• Have sing along CD's or just sing out loud~interactive ones like Wheels on the bus, Hokie Pokie (improvise), Head Shoulders, Old McDonald...
  • Expect breaks every 3-4 hours and plan ahead to visit national parks, welcome centers, McD's play places, children's museum's... (one in Charleston West VA is free to COSI members).
  • Try to plan potty breaks before nap time otherwise you'll have to stop when they're asleep with the likelihood they will awake.
  • Use old diaper boxes for storage.
  • Make a craft project (ie: shoe box/memory box).
  • Keep Wet Ones/wipes close by & stocked .
  • Hand sanitizer kept in car door.
  • Paper towels for unexpected accidents.
  • Pack a cooler w/at least one "healthy" lunch & enjoy a long break w/play time.
  • Get toys that can attach to the seat belt.
  • Expect your kids to have PTSD when they get back into their car seats for minor excursions as they think they're being harnessed in again for the long haul.

In addition, we used the magna doodle for drawing pictures and would have each child call out an object/name then Mom or Dad would draw it. Surprisingly entertaining for maybe 30 minutes.

We also played "beach party" before our trip to get the kids adjusted to their life jackets. We also got the twins acclimated to their Pack N Plays during nap time the week before the trip.

Happy traveling!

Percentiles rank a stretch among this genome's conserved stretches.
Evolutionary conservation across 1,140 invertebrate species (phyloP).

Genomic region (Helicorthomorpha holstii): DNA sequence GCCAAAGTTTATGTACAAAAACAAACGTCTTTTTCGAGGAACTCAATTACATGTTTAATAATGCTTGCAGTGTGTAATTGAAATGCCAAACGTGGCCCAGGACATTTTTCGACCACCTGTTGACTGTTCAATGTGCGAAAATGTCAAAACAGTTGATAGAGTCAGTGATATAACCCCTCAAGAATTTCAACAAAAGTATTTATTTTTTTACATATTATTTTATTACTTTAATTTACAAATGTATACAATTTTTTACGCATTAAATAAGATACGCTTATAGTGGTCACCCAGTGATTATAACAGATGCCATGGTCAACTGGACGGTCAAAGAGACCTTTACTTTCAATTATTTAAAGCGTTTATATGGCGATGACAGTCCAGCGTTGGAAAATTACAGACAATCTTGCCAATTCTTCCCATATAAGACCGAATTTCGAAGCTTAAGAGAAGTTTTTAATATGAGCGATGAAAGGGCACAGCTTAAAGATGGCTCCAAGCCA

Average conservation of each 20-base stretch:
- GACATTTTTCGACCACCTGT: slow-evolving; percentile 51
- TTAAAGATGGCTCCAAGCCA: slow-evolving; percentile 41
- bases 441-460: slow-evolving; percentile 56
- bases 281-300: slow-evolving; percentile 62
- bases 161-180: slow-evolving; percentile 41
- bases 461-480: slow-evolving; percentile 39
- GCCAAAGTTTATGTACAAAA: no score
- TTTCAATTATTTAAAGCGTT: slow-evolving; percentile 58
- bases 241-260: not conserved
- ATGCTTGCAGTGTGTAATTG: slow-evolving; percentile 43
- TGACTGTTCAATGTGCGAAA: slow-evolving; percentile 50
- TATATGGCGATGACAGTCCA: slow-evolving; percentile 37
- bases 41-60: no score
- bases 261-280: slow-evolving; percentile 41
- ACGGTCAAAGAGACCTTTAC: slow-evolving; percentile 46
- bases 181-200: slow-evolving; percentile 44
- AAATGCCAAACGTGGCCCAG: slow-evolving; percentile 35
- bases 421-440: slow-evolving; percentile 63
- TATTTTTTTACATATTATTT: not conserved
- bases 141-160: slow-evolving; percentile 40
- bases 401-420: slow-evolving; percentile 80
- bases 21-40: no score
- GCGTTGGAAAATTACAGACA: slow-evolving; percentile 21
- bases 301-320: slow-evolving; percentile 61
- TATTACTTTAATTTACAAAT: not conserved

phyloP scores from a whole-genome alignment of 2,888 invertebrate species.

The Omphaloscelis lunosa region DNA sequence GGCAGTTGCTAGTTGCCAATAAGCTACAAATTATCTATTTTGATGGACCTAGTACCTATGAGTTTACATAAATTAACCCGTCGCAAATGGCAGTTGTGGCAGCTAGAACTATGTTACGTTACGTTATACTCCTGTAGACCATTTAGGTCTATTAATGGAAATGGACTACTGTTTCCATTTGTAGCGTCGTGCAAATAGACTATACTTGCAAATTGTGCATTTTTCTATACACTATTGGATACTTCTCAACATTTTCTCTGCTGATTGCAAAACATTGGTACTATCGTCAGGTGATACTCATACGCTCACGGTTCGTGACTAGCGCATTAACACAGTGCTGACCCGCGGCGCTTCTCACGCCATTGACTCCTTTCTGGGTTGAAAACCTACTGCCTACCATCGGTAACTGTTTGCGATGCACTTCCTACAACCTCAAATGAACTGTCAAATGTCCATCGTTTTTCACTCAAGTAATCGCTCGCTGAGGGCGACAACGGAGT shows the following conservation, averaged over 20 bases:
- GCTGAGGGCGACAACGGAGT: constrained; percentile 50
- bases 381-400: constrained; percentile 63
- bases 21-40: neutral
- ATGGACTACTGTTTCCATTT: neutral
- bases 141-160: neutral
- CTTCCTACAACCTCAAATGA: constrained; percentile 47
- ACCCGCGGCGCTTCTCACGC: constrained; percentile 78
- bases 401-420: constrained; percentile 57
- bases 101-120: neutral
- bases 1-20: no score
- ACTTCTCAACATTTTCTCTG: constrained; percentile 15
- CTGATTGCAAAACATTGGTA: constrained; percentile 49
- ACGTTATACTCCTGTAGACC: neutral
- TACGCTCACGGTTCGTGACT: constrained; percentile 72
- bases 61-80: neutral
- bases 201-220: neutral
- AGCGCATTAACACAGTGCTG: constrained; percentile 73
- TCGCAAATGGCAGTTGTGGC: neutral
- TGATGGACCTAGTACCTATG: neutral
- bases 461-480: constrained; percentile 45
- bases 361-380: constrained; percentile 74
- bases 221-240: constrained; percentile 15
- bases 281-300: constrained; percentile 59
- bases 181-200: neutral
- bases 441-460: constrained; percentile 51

How about you? Do you have some great advice for traveling long distances with children of any age? Please share!

Thursday, July 8, 2010

Sleeping advice: one twin is sleeping through, but the other is not...

Question from a CMOTC mom:

My twins are 4 1/2 mos now and one twin has been sleeping through the night since we decided to start letting her (instead of waking her when her twin woke up) about 4 wks ago. The other twin, however, is not even close. We went says he is now capable and that it was just a habit for him, and that we needed to start working on breaking him of it. So we started however, though he has proved he can make it through without a bottle, it is harder to get him to BACK to sleep without the bottle. At least then I was up no more than 30 minutes and then he would go back to sleep for 3 hrs. Last night, he went down at 8 pm and was up pretty much off and on all night from 10:30 pm -4:30 am.

We are still swaddling him, so I would re-swaddle and rock him and then lay him back down. He would sleep for a little bit and then wake up crying again. Any tips on how to break this? We haven't attempted just letting him cry it out because he's in the same room with the other twin who has been sleeping through the night and I don't want him to wake her. Advice??

Advice/experience from CMOTC moms: